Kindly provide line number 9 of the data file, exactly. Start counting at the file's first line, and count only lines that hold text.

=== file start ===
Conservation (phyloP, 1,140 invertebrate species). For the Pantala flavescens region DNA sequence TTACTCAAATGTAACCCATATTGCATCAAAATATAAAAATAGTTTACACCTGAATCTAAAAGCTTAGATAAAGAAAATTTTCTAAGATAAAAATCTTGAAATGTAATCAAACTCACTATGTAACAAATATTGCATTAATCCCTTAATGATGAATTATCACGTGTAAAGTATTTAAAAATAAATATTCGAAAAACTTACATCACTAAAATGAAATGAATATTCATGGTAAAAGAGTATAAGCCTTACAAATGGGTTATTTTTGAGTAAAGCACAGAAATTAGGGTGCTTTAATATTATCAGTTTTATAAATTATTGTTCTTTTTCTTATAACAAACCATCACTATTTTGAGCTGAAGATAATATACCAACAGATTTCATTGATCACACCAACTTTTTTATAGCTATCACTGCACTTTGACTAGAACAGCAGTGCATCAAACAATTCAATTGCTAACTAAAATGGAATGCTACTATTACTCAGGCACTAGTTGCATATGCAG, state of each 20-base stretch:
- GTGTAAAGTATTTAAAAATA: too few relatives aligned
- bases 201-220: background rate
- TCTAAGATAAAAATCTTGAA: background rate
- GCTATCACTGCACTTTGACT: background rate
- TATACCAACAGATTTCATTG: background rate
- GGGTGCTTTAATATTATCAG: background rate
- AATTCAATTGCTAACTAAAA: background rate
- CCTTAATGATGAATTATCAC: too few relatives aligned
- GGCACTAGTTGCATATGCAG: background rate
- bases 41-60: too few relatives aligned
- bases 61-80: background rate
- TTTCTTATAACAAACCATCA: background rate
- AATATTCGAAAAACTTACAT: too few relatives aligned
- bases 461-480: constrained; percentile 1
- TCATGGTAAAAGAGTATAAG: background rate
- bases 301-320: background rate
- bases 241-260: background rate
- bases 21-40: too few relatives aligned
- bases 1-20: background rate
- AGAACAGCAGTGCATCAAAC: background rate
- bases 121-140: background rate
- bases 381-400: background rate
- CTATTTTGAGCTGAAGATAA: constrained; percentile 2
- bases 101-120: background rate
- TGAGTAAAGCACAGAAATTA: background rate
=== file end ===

- CCTTAATGATGAATTATCAC: too few relatives aligned